I can’t remember where I got this. But it’s pretty funny.
But if you get bingo, make sure to shout “amen!” instead of “bingo!”
Let me be frank; my goal in this post is to inform you that “fundamentalist” and “fundamentalism” are pejorative terms and connote things with which I hope many of us would not want to associate. Therefore, to those whom it applies, unless you want to associate with the things these terms connote, at best I would like to convince you to stop calling yourself a fundamentalist; at minimum I’d like you to at least realize what your doing if you choose to call yourself a “fundamentalist.”
But let’s start out by getting a few things straight.
Let me start out by saying that this is a response to Dave Marriott’s blog post entitled Guarding What Is Primary: Second Degree Separation which was posted today on The Gospel Toolbox. But with that said, let me add that I say “response” for lack of betters words. “Response” makes it sound like I am arguing with him, which is not what I’m doing. (For all I know, he may agree with me!) I am more so continuing the conversation.
In somewhat recent times, attacks have been leveled by “liberal” scholars against the belief in scripture’s inerrancy, that the Bible is infallible and without error in its original writings. Many have claimed that early 1900’s Christian conservatives, evangelical-fundamentalists, such as the “Princetonians” B.B. Warfield and Charles Hodge, “invented” the doctrine of inerrancy. One incredible text that refutes this re-writing of history comes from Augustine’s work Reply to Faustus the Manichaean, book XI, chapter 5. Read Augustine’s absolutely incredible testimony.
As regards our writings, which are not a rule of faith or practice, but only a help to edification, we may suppose that they contain some things falling short of the truth in obscure and recondite matters, and that these mistakes may or may not be corrected in subsequent treatises. For we are of those of whom the apostle says: “And if ye be otherwise minded, God shall reveal even this unto you.” Such writings are read with the right of judgment, and without any obligation to believe. In order to leave room for such profitable discussions of difficult questions, there is a distinct boundary line separating all productions subsequent to apostolic times from the authoritative canonical books of the Old and New Testaments. Continue reading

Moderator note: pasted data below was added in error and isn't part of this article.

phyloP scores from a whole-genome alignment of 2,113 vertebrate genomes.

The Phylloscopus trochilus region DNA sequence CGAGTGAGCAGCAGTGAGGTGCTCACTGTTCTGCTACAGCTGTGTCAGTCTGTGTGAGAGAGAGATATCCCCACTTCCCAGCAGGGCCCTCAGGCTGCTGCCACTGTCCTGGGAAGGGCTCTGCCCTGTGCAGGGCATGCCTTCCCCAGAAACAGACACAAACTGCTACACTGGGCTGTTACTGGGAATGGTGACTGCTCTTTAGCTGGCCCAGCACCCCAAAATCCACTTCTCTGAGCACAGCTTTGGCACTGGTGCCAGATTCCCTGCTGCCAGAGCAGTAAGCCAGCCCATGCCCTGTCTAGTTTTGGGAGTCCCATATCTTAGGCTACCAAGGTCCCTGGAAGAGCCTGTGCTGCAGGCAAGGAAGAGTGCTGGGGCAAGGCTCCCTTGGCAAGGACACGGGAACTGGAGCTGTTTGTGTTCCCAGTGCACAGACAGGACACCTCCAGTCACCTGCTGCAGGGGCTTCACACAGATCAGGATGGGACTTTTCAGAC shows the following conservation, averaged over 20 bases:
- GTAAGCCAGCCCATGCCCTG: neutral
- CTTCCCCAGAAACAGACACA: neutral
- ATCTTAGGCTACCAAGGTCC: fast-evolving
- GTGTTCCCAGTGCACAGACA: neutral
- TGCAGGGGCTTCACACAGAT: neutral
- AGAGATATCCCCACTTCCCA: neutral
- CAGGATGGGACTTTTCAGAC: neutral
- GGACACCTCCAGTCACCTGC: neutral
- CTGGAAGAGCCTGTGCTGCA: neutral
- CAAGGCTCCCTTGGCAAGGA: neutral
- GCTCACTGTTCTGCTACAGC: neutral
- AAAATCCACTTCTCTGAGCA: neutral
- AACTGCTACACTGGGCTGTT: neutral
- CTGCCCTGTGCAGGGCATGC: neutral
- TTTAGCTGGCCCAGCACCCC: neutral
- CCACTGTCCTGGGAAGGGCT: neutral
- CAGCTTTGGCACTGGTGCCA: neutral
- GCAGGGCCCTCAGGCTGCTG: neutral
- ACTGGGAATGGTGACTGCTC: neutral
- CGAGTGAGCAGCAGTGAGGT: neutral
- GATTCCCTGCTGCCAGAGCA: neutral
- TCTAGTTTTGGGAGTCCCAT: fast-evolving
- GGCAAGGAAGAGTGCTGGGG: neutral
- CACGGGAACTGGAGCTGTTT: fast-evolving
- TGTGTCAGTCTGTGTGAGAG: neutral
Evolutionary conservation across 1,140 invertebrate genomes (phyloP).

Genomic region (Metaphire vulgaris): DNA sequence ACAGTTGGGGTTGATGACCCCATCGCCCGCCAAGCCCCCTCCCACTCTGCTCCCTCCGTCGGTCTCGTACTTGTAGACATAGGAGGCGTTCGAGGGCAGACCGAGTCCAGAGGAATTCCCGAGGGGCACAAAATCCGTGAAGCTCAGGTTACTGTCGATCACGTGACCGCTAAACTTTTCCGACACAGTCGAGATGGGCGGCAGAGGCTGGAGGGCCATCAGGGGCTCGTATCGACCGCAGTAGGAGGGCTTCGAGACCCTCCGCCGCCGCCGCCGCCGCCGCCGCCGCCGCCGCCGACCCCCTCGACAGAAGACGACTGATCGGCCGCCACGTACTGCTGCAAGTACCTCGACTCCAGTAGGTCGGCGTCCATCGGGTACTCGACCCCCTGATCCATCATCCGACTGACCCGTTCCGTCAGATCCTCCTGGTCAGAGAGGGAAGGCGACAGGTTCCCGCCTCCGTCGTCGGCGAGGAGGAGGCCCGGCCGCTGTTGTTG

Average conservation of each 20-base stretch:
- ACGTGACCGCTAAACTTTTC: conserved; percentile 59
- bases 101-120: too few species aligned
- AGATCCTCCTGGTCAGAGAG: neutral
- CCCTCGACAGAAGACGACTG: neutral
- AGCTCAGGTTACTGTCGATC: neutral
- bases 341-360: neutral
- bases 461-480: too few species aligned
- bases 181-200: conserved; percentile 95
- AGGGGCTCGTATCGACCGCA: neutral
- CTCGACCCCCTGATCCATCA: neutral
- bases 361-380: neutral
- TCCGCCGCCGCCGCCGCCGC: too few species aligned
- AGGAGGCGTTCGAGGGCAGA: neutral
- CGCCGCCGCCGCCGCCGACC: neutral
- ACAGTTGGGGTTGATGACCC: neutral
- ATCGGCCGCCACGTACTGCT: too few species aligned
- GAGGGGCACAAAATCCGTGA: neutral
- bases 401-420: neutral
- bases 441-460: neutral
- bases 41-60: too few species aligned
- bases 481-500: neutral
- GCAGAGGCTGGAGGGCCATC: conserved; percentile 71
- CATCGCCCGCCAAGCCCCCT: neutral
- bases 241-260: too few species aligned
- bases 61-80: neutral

I would like to recommend to you a lecture I was privileged to hear at Trinity Evangelical Divinity School via the Carl F.H. Henry Center. The lecture was presented by Dr. Paul Metzger and was entitled Downward Mobility and Trickle-Up Economics: A Trinitarian Reflection on Money and Power. In this lecture Metzger presented a critique and examination of the typical American evangelical-fundamentalist view of economics, namely capitalism, and calls for a “capitalism of a higher order.” For example, he states, “While evangelicals are engaging increasingly [in] enterprises towards the poor, they’re not advocating for political policies that would fight against the structures that make and keep people poor.” And he points out what he sees as an inconsistency between the Fundamentalist-Evangelical rejection of evolution and its survival of the fittest but acceptance of capitalism and its survival of the economic fittest.”But would it not be difficult to challenge genetic determinism and natural selection if the [evangelical-fundamentalist] movement is conflicted, promoting an equally deterministic and naturalistic [economic] system.” “Evangelicals as a movement could not be an outspoken opponent because it often assumes the free and unregulated market economic narratives as gospel truth and embraces it with blind faith. . . . Evangelicals don’t simply assume the the market’s gospel-truthfulness, they champion it.”